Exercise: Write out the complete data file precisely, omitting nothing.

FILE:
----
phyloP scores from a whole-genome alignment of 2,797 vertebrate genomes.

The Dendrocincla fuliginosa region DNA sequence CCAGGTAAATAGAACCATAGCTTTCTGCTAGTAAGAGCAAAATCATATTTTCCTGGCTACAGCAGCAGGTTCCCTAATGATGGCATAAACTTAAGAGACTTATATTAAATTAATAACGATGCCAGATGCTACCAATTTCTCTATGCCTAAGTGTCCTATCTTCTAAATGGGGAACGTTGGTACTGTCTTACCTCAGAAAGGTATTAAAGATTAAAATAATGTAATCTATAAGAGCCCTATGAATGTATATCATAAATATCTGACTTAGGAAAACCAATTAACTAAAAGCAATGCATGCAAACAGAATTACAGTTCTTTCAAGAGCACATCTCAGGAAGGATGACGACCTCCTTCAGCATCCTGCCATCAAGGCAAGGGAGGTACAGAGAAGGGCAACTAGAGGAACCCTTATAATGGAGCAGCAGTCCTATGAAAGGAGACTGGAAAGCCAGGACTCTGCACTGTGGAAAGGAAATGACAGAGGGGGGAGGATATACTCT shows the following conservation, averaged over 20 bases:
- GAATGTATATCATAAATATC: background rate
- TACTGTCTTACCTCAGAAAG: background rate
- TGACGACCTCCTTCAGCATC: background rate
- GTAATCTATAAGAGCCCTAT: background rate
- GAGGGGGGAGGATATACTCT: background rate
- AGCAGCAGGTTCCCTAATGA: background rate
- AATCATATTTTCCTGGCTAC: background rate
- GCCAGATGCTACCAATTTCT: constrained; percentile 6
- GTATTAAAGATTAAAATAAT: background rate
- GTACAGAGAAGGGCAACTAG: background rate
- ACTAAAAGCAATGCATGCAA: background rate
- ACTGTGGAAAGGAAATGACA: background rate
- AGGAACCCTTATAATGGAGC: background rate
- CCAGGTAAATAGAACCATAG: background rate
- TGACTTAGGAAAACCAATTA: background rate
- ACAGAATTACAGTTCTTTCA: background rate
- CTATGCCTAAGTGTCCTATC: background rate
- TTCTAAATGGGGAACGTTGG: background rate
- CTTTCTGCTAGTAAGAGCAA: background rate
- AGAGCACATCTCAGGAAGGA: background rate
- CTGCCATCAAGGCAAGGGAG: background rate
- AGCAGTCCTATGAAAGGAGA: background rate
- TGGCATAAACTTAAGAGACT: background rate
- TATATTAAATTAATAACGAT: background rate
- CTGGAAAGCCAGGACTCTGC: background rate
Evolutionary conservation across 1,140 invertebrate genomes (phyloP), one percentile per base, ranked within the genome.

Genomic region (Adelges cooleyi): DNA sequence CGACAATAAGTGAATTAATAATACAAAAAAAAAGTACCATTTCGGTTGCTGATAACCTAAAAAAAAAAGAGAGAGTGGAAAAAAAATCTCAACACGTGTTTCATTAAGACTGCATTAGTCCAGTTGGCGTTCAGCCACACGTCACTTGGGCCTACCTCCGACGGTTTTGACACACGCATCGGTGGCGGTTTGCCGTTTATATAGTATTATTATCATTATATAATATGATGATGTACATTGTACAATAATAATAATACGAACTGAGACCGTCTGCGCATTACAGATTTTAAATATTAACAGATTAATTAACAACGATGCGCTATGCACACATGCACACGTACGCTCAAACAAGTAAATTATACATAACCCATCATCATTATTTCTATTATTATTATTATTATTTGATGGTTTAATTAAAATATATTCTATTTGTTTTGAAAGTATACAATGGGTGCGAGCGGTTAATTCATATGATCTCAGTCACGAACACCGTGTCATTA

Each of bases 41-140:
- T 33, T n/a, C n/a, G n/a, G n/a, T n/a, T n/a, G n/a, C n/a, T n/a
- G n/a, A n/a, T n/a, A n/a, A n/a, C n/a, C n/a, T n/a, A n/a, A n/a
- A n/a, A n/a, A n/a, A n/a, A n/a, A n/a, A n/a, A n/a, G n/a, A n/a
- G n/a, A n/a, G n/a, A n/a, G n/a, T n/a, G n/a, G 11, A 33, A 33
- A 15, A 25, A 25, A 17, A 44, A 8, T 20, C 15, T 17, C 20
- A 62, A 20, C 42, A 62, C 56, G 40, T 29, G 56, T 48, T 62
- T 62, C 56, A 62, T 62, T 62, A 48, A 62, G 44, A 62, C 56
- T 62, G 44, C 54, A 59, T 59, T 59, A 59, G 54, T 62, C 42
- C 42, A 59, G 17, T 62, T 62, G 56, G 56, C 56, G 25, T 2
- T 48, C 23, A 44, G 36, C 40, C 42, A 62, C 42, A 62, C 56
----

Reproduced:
phyloP scores from a whole-genome alignment of 2,797 vertebrate genomes.

The Dendrocincla fuliginosa region DNA sequence CCAGGTAAATAGAACCATAGCTTTCTGCTAGTAAGAGCAAAATCATATTTTCCTGGCTACAGCAGCAGGTTCCCTAATGATGGCATAAACTTAAGAGACTTATATTAAATTAATAACGATGCCAGATGCTACCAATTTCTCTATGCCTAAGTGTCCTATCTTCTAAATGGGGAACGTTGGTACTGTCTTACCTCAGAAAGGTATTAAAGATTAAAATAATGTAATCTATAAGAGCCCTATGAATGTATATCATAAATATCTGACTTAGGAAAACCAATTAACTAAAAGCAATGCATGCAAACAGAATTACAGTTCTTTCAAGAGCACATCTCAGGAAGGATGACGACCTCCTTCAGCATCCTGCCATCAAGGCAAGGGAGGTACAGAGAAGGGCAACTAGAGGAACCCTTATAATGGAGCAGCAGTCCTATGAAAGGAGACTGGAAAGCCAGGACTCTGCACTGTGGAAAGGAAATGACAGAGGGGGGAGGATATACTCT shows the following conservation, averaged over 20 bases:
- GAATGTATATCATAAATATC: background rate
- TACTGTCTTACCTCAGAAAG: background rate
- TGACGACCTCCTTCAGCATC: background rate
- GTAATCTATAAGAGCCCTAT: background rate
- GAGGGGGGAGGATATACTCT: background rate
- AGCAGCAGGTTCCCTAATGA: background rate
- AATCATATTTTCCTGGCTAC: background rate
- GCCAGATGCTACCAATTTCT: constrained; percentile 6
- GTATTAAAGATTAAAATAAT: background rate
- GTACAGAGAAGGGCAACTAG: background rate
- ACTAAAAGCAATGCATGCAA: background rate
- ACTGTGGAAAGGAAATGACA: background rate
- AGGAACCCTTATAATGGAGC: background rate
- CCAGGTAAATAGAACCATAG: background rate
- TGACTTAGGAAAACCAATTA: background rate
- ACAGAATTACAGTTCTTTCA: background rate
- CTATGCCTAAGTGTCCTATC: background rate
- TTCTAAATGGGGAACGTTGG: background rate
- CTTTCTGCTAGTAAGAGCAA: background rate
- AGAGCACATCTCAGGAAGGA: background rate
- CTGCCATCAAGGCAAGGGAG: background rate
- AGCAGTCCTATGAAAGGAGA: background rate
- TGGCATAAACTTAAGAGACT: background rate
- TATATTAAATTAATAACGAT: background rate
- CTGGAAAGCCAGGACTCTGC: background rate
Evolutionary conservation across 1,140 invertebrate genomes (phyloP), one percentile per base, ranked within the genome.

Genomic region (Adelges cooleyi): DNA sequence CGACAATAAGTGAATTAATAATACAAAAAAAAAGTACCATTTCGGTTGCTGATAACCTAAAAAAAAAAGAGAGAGTGGAAAAAAAATCTCAACACGTGTTTCATTAAGACTGCATTAGTCCAGTTGGCGTTCAGCCACACGTCACTTGGGCCTACCTCCGACGGTTTTGACACACGCATCGGTGGCGGTTTGCCGTTTATATAGTATTATTATCATTATATAATATGATGATGTACATTGTACAATAATAATAATACGAACTGAGACCGTCTGCGCATTACAGATTTTAAATATTAACAGATTAATTAACAACGATGCGCTATGCACACATGCACACGTACGCTCAAACAAGTAAATTATACATAACCCATCATCATTATTTCTATTATTATTATTATTATTTGATGGTTTAATTAAAATATATTCTATTTGTTTTGAAAGTATACAATGGGTGCGAGCGGTTAATTCATATGATCTCAGTCACGAACACCGTGTCATTA

Each of bases 41-140:
- T 33, T n/a, C n/a, G n/a, G n/a, T n/a, T n/a, G n/a, C n/a, T n/a
- G n/a, A n/a, T n/a, A n/a, A n/a, C n/a, C n/a, T n/a, A n/a, A n/a
- A n/a, A n/a, A n/a, A n/a, A n/a, A n/a, A n/a, A n/a, G n/a, A n/a
- G n/a, A n/a, G n/a, A n/a, G n/a, T n/a, G n/a, G 11, A 33, A 33
- A 15, A 25, A 25, A 17, A 44, A 8, T 20, C 15, T 17, C 20
- A 62, A 20, C 42, A 62, C 56, G 40, T 29, G 56, T 48, T 62
- T 62, C 56, A 62, T 62, T 62, A 48, A 62, G 44, A 62, C 56
- T 62, G 44, C 54, A 59, T 59, T 59, A 59, G 54, T 62, C 42
- C 42, A 59, G 17, T 62, T 62, G 56, G 56, C 56, G 25, T 2
- T 48, C 23, A 44, G 36, C 40, C 42, A 62, C 42, A 62, C 56